Gray, wet and warm here in Gotham. The best thing about weather like this is that it rarely lasts long enough to drive you crazy.
Reeling in the Years: Dinner with my parents last night – Upper West Side, Chinese – turned out to be on the very eve of their 45th anniversary. Yes, other children might be aware of dates like this, but I am not that sort; I knew it was nearby (sometime in June, right?), but the precise location eluded me. I have a hard enough time remembering my own birthday, sometimes. Good thing there was one filial in town in time to snag the check in recognition, and I’m glad it was me.
What Are Words For?: I wade up from the subway at Whitehall Street, unfluffing the small cheap silvery umbrella I bought a few weeks back for $1.99 (Pierre: “Ah, a disposable”). The large gentleman behind me, spotting the insistent rain, is unhappy. “Oh,” he laments, “I am in hurt like a bootleg movie!”
Good Beer in Bad Places: I’m not going to get into why I’m reading The Paris Option by Robert Ludlum (May 25, 1927 – March 12, 2001) and Gayle Lynds, except to say that it cost about as much as the disposable umbrella and 209,999,999 other people have made the same indiscretion with one or another of his 21 engrossing and terrible spy books. But I certainly never expected to find the main character discriminating among his Belgian brews:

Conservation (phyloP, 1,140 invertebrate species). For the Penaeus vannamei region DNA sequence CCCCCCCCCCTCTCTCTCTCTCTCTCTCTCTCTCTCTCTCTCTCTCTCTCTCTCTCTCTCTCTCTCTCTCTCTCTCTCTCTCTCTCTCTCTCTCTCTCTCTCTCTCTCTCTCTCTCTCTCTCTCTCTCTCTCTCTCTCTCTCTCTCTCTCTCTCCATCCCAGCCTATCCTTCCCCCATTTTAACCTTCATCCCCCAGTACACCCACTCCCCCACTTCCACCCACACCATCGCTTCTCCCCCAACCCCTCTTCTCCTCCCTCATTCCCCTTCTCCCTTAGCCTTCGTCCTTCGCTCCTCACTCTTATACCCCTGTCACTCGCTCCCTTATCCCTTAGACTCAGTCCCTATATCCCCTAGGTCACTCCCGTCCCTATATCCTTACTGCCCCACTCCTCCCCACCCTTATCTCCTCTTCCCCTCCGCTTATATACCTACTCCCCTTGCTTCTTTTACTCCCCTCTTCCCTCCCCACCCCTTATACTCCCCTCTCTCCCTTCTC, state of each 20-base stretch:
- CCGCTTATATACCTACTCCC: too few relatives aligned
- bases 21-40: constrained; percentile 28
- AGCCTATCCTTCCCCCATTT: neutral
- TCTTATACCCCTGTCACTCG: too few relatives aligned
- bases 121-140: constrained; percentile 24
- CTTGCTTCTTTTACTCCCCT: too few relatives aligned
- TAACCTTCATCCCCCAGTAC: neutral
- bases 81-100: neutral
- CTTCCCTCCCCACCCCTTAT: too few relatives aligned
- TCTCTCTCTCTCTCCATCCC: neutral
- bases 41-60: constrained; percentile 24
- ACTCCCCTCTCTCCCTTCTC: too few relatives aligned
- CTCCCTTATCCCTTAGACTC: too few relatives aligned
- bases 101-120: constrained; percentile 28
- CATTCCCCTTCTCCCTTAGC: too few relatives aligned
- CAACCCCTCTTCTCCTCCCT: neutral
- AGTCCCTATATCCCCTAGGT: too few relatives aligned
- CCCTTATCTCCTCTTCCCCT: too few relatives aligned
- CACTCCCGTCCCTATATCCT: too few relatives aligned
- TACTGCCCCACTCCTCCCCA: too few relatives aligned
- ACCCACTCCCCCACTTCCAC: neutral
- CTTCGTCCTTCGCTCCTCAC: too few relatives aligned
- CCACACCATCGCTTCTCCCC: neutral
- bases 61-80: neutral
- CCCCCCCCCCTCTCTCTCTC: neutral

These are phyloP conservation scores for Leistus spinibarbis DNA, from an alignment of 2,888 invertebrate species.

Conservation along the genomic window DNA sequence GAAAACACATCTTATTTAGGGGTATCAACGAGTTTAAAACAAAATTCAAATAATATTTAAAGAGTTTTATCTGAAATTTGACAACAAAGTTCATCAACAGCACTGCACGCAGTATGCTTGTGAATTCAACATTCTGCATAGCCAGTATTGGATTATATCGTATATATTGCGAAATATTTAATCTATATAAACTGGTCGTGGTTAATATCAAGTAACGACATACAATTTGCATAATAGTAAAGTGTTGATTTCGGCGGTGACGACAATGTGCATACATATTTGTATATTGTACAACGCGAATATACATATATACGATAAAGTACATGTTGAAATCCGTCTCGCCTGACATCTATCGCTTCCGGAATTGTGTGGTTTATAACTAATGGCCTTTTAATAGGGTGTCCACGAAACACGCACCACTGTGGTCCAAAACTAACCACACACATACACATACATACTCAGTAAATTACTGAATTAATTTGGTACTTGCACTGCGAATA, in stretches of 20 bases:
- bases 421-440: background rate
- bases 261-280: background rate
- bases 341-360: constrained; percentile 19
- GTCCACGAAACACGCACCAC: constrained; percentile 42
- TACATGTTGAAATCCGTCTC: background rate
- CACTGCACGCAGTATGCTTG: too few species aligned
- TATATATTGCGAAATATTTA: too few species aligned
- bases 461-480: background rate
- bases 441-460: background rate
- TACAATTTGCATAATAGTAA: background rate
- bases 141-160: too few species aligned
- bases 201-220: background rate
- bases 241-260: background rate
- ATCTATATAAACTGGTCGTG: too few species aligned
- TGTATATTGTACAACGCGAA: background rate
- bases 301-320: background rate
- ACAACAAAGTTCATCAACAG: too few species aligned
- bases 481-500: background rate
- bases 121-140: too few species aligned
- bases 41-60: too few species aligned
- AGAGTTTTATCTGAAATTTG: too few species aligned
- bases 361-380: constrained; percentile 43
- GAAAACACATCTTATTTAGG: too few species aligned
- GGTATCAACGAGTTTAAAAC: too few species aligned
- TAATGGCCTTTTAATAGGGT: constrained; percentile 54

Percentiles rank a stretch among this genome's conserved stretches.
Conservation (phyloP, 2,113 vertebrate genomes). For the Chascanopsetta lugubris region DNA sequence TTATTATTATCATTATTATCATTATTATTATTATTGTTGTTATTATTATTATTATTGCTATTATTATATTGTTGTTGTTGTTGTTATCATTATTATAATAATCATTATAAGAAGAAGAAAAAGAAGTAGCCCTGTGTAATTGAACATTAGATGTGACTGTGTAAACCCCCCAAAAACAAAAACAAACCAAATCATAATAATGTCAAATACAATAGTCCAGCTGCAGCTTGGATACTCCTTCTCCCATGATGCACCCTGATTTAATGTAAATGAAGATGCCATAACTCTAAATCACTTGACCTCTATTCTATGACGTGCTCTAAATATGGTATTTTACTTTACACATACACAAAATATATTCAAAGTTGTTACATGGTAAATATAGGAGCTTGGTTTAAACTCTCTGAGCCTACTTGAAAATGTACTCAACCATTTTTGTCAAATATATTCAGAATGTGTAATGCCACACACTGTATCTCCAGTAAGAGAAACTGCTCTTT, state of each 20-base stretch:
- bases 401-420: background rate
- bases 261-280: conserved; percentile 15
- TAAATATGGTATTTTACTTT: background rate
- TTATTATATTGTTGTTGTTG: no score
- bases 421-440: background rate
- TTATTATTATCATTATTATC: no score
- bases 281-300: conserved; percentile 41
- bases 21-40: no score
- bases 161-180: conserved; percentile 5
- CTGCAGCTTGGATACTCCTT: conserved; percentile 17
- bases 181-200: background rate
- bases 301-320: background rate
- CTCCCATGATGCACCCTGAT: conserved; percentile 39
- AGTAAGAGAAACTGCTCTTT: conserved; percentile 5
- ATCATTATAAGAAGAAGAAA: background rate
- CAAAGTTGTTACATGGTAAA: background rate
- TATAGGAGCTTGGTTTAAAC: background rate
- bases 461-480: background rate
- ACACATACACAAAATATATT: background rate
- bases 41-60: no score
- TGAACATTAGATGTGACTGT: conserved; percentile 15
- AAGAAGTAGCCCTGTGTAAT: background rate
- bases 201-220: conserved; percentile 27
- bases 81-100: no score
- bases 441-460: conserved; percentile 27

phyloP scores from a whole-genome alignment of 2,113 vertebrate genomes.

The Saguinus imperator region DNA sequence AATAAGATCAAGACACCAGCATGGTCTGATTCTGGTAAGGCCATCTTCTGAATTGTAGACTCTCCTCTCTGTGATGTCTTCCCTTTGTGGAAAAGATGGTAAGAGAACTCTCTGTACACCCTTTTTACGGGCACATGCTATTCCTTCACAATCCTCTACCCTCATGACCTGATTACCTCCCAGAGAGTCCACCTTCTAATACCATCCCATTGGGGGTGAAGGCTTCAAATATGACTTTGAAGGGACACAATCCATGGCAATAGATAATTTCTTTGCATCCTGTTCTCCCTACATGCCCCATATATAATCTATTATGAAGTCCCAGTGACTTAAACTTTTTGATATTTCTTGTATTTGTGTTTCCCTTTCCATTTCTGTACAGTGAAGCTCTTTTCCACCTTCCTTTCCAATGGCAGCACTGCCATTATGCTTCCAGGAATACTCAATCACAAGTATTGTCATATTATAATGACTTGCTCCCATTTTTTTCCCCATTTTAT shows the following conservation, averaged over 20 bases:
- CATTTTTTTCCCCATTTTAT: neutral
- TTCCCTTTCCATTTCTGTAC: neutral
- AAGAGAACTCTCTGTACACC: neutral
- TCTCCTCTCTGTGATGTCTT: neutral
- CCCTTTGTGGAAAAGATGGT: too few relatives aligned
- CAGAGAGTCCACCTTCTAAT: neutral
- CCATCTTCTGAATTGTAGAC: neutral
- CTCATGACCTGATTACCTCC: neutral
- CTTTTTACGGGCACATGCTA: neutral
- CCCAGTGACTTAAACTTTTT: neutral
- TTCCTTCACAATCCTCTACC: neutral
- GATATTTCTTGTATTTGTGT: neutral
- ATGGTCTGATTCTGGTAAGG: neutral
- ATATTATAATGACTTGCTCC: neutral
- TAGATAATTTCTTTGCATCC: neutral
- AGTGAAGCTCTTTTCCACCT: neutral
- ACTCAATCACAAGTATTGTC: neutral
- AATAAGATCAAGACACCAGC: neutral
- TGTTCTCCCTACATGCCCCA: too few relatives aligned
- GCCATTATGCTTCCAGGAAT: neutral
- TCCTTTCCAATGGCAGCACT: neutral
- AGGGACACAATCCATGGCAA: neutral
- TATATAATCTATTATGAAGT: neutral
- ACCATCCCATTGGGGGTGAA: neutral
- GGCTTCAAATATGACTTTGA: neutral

Smith closed the cover of the last file folder, ordered a second Chimay ale, and sat back. (p. 212)
Two pages later he’s joined by the hot blonde brilliant CIA woman; she knows her Belgians even better, which is sensible because she’s better than he is in all things. We presume Gayle Lynds has her eye on Keira Knightley, say, to play her in the eventual movie; fine by me.
… She shot him a look of warning. The waiter was coming to their table. They stopped their conversation as she ordered a Chimay, too, but the Grand Reserve. (p. 214)
Good for you, Gayle. Next step: try the Kwak.